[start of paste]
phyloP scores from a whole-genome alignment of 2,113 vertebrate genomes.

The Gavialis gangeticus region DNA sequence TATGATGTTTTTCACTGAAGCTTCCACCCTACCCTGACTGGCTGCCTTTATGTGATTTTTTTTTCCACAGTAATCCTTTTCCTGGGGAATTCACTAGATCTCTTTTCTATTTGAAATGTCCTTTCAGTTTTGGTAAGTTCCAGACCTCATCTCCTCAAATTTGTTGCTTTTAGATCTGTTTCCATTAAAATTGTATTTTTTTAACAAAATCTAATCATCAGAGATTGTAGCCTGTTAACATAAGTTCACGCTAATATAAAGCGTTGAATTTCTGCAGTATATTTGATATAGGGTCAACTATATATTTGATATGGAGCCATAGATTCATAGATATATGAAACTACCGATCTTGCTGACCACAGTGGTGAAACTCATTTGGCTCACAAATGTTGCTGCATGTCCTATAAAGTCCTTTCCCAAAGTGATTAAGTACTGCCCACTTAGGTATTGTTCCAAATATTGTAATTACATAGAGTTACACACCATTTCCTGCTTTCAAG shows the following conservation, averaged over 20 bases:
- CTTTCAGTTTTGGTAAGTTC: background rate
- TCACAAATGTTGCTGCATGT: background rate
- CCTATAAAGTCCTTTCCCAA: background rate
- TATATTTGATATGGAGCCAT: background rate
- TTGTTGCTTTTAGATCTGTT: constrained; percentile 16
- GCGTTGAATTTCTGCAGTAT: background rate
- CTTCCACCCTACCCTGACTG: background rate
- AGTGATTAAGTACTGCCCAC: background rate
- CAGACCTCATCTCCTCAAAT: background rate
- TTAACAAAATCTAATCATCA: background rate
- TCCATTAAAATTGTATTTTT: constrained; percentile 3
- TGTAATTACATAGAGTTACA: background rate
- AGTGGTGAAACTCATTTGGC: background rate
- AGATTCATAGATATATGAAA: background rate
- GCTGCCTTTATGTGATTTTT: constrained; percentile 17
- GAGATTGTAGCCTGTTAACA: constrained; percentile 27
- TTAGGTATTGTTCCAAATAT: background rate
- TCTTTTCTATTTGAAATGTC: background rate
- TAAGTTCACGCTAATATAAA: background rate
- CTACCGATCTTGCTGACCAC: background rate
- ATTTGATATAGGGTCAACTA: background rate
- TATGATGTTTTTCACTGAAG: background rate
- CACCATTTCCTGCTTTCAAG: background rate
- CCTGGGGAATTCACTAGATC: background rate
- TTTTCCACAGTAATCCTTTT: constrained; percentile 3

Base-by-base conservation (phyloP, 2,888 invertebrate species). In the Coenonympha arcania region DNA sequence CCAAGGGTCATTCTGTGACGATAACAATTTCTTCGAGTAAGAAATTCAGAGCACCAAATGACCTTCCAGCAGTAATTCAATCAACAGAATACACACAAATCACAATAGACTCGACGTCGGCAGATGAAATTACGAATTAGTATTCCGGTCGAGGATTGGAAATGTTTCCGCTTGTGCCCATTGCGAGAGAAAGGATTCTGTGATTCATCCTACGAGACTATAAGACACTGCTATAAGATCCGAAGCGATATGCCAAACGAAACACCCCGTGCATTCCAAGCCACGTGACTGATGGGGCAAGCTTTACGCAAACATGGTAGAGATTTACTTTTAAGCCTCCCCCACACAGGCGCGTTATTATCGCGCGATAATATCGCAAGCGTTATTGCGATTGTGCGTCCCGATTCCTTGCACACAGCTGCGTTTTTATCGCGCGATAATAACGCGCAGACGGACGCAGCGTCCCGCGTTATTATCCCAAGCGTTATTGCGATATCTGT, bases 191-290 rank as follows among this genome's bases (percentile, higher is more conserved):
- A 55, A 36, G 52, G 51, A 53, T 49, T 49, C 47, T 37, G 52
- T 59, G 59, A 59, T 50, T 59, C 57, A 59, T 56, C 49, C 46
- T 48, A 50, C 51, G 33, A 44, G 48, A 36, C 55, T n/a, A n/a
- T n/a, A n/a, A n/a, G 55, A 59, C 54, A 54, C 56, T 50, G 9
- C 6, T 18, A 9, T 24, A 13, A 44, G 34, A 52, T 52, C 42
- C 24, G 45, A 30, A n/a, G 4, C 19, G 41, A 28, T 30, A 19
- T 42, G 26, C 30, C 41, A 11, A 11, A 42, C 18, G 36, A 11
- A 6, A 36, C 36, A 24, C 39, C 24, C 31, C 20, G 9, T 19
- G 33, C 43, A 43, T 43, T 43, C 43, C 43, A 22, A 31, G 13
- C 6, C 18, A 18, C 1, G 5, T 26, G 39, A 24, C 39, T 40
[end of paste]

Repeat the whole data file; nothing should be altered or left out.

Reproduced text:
phyloP scores from a whole-genome alignment of 2,113 vertebrate genomes.

The Gavialis gangeticus region DNA sequence TATGATGTTTTTCACTGAAGCTTCCACCCTACCCTGACTGGCTGCCTTTATGTGATTTTTTTTTCCACAGTAATCCTTTTCCTGGGGAATTCACTAGATCTCTTTTCTATTTGAAATGTCCTTTCAGTTTTGGTAAGTTCCAGACCTCATCTCCTCAAATTTGTTGCTTTTAGATCTGTTTCCATTAAAATTGTATTTTTTTAACAAAATCTAATCATCAGAGATTGTAGCCTGTTAACATAAGTTCACGCTAATATAAAGCGTTGAATTTCTGCAGTATATTTGATATAGGGTCAACTATATATTTGATATGGAGCCATAGATTCATAGATATATGAAACTACCGATCTTGCTGACCACAGTGGTGAAACTCATTTGGCTCACAAATGTTGCTGCATGTCCTATAAAGTCCTTTCCCAAAGTGATTAAGTACTGCCCACTTAGGTATTGTTCCAAATATTGTAATTACATAGAGTTACACACCATTTCCTGCTTTCAAG shows the following conservation, averaged over 20 bases:
- CTTTCAGTTTTGGTAAGTTC: background rate
- TCACAAATGTTGCTGCATGT: background rate
- CCTATAAAGTCCTTTCCCAA: background rate
- TATATTTGATATGGAGCCAT: background rate
- TTGTTGCTTTTAGATCTGTT: constrained; percentile 16
- GCGTTGAATTTCTGCAGTAT: background rate
- CTTCCACCCTACCCTGACTG: background rate
- AGTGATTAAGTACTGCCCAC: background rate
- CAGACCTCATCTCCTCAAAT: background rate
- TTAACAAAATCTAATCATCA: background rate
- TCCATTAAAATTGTATTTTT: constrained; percentile 3
- TGTAATTACATAGAGTTACA: background rate
- AGTGGTGAAACTCATTTGGC: background rate
- AGATTCATAGATATATGAAA: background rate
- GCTGCCTTTATGTGATTTTT: constrained; percentile 17
- GAGATTGTAGCCTGTTAACA: constrained; percentile 27
- TTAGGTATTGTTCCAAATAT: background rate
- TCTTTTCTATTTGAAATGTC: background rate
- TAAGTTCACGCTAATATAAA: background rate
- CTACCGATCTTGCTGACCAC: background rate
- ATTTGATATAGGGTCAACTA: background rate
- TATGATGTTTTTCACTGAAG: background rate
- CACCATTTCCTGCTTTCAAG: background rate
- CCTGGGGAATTCACTAGATC: background rate
- TTTTCCACAGTAATCCTTTT: constrained; percentile 3

Base-by-base conservation (phyloP, 2,888 invertebrate species). In the Coenonympha arcania region DNA sequence CCAAGGGTCATTCTGTGACGATAACAATTTCTTCGAGTAAGAAATTCAGAGCACCAAATGACCTTCCAGCAGTAATTCAATCAACAGAATACACACAAATCACAATAGACTCGACGTCGGCAGATGAAATTACGAATTAGTATTCCGGTCGAGGATTGGAAATGTTTCCGCTTGTGCCCATTGCGAGAGAAAGGATTCTGTGATTCATCCTACGAGACTATAAGACACTGCTATAAGATCCGAAGCGATATGCCAAACGAAACACCCCGTGCATTCCAAGCCACGTGACTGATGGGGCAAGCTTTACGCAAACATGGTAGAGATTTACTTTTAAGCCTCCCCCACACAGGCGCGTTATTATCGCGCGATAATATCGCAAGCGTTATTGCGATTGTGCGTCCCGATTCCTTGCACACAGCTGCGTTTTTATCGCGCGATAATAACGCGCAGACGGACGCAGCGTCCCGCGTTATTATCCCAAGCGTTATTGCGATATCTGT, bases 191-290 rank as follows among this genome's bases (percentile, higher is more conserved):
- A 55, A 36, G 52, G 51, A 53, T 49, T 49, C 47, T 37, G 52
- T 59, G 59, A 59, T 50, T 59, C 57, A 59, T 56, C 49, C 46
- T 48, A 50, C 51, G 33, A 44, G 48, A 36, C 55, T n/a, A n/a
- T n/a, A n/a, A n/a, G 55, A 59, C 54, A 54, C 56, T 50, G 9
- C 6, T 18, A 9, T 24, A 13, A 44, G 34, A 52, T 52, C 42
- C 24, G 45, A 30, A n/a, G 4, C 19, G 41, A 28, T 30, A 19
- T 42, G 26, C 30, C 41, A 11, A 11, A 42, C 18, G 36, A 11
- A 6, A 36, C 36, A 24, C 39, C 24, C 31, C 20, G 9, T 19
- G 33, C 43, A 43, T 43, T 43, C 43, C 43, A 22, A 31, G 13
- C 6, C 18, A 18, C 1, G 5, T 26, G 39, A 24, C 39, T 40